Parenting With Chronic Pain

It isn’t something I write about often, my pain. Mostly because I don’t want to make this blog about my parenting journey into an eternal journal of whinging, but also in a slight denial aspect that if I don’t say it exists then it might go away any day now. That’s not been a successful venture yet, so I’m led to wonder what can be the harm of being honest in this, my little spot of the Internet. For the past two years, I have been parenting with chronic pain.


When I was pregnant, I obtained a lower back injury which pretty much ended my time in work until after maternity leave. It isn’t to be recommended – not only are you gaining weight like it’s going out of style (at least I was), but you’re also not able to get anything stronger than paracetamol for fear of it crossing the placenta.

So what is parenting with chronic pain?

It’s having your toddler beg you to pick them up constantly, as toddlers do, knowing he doesn’t understand that you can’t but knowing if you do, you will definitely pay for it later.

It’s having to make sure there is a backup person available on days where the medication side effects are too much – days where you can barely stay awake, or where it isn’t working at all so you can barely move or walk. As this is unpredictable, it makes it rather difficult when there isn’t many family members to rely on in the area.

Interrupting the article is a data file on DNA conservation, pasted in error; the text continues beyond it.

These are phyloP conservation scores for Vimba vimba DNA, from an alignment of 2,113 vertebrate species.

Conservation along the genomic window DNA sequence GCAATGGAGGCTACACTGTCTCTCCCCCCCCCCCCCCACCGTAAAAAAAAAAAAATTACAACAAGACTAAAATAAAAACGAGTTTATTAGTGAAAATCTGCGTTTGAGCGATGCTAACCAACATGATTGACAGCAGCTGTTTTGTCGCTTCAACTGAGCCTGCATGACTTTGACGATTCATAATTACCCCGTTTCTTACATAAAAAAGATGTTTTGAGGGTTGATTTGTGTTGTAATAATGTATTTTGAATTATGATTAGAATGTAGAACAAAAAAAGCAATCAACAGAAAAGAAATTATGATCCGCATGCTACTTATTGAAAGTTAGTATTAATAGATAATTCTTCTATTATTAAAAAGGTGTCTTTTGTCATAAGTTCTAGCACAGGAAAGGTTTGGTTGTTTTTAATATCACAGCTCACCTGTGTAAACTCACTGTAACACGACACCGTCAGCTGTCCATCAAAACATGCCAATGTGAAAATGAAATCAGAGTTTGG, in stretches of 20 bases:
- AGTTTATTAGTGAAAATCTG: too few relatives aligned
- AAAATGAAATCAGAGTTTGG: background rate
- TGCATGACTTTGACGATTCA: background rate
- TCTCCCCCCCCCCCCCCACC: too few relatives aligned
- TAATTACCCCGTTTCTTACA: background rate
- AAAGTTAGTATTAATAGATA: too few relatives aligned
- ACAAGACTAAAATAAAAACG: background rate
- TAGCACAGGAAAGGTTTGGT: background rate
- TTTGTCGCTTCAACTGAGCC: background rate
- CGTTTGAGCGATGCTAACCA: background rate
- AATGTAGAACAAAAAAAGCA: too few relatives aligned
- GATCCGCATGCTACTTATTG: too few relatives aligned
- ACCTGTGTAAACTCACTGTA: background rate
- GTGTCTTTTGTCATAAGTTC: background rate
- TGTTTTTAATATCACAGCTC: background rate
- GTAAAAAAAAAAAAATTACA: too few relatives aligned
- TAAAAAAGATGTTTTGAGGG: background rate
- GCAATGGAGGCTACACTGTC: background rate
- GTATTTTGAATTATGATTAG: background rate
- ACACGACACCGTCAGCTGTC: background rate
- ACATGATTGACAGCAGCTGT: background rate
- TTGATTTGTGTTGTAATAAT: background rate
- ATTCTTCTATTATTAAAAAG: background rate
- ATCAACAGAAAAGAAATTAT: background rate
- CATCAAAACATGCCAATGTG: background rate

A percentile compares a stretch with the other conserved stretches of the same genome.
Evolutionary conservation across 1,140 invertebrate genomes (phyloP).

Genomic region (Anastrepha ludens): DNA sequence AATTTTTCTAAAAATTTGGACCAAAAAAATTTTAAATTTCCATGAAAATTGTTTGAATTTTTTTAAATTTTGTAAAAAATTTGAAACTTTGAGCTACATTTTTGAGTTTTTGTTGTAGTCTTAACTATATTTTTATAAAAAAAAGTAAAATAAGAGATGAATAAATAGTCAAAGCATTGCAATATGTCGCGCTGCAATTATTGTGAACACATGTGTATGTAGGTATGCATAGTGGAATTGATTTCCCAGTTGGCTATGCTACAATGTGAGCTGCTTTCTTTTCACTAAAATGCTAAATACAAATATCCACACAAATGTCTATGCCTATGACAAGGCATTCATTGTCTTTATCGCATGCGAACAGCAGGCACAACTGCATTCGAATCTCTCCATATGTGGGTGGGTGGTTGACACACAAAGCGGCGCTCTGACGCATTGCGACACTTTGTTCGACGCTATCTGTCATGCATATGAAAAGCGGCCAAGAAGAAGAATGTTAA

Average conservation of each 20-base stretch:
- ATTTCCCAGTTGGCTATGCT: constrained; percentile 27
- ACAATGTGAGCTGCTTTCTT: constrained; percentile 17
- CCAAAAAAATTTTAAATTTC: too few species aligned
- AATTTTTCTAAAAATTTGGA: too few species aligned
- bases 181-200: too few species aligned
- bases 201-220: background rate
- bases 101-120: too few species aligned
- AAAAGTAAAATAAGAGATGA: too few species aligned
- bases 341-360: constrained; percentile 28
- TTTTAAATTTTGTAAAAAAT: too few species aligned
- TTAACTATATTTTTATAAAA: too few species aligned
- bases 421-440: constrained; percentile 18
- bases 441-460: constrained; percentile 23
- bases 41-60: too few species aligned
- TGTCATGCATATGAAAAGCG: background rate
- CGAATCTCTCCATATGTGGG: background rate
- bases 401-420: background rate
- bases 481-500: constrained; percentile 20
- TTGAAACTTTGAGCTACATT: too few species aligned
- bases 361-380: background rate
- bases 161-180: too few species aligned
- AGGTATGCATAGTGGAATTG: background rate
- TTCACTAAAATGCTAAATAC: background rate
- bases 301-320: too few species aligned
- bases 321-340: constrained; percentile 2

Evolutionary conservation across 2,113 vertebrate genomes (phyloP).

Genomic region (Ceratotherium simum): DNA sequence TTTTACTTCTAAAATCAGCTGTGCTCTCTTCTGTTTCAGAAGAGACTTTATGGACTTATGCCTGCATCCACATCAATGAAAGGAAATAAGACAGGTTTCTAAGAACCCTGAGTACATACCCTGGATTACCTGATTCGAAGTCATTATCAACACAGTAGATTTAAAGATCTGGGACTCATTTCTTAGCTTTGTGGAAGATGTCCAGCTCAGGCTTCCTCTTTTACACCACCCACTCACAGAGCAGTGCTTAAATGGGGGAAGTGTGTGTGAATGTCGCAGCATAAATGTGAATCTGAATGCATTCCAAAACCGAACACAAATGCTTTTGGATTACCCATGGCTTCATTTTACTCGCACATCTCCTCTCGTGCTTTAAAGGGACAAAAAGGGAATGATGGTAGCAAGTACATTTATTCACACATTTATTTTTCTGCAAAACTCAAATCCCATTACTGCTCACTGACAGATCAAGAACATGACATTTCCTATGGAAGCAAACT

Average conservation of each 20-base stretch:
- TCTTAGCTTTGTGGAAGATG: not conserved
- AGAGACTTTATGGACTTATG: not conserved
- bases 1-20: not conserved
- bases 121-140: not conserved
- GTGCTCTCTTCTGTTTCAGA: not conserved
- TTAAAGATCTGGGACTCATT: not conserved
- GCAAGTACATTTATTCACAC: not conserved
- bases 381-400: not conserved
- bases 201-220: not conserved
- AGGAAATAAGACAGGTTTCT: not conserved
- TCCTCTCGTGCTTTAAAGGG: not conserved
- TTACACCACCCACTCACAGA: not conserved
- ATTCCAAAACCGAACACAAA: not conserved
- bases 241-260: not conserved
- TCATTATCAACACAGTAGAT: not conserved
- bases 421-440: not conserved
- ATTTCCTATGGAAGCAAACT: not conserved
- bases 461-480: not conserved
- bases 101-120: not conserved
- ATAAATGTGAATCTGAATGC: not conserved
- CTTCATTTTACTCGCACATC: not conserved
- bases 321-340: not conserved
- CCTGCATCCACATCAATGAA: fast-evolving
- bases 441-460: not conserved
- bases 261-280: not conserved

It’s putting your toddler to bed and praying he doesn’t kick you in the back or climb up on your back as he lies next to you, and trying to hold in the swearing and the tears when he does.

It’s dreading solo playground visits because you don’t trust that if your child decides to throw himself head first off the slide (it’s happened) that you can lift him down to safety without your back seizing up.

It’s having to wait until Dada is home for bath time because bending over the bath is hard, and you don’t trust that if the toddler slips you’ll be able to get up from your kneeling position to catch him properly.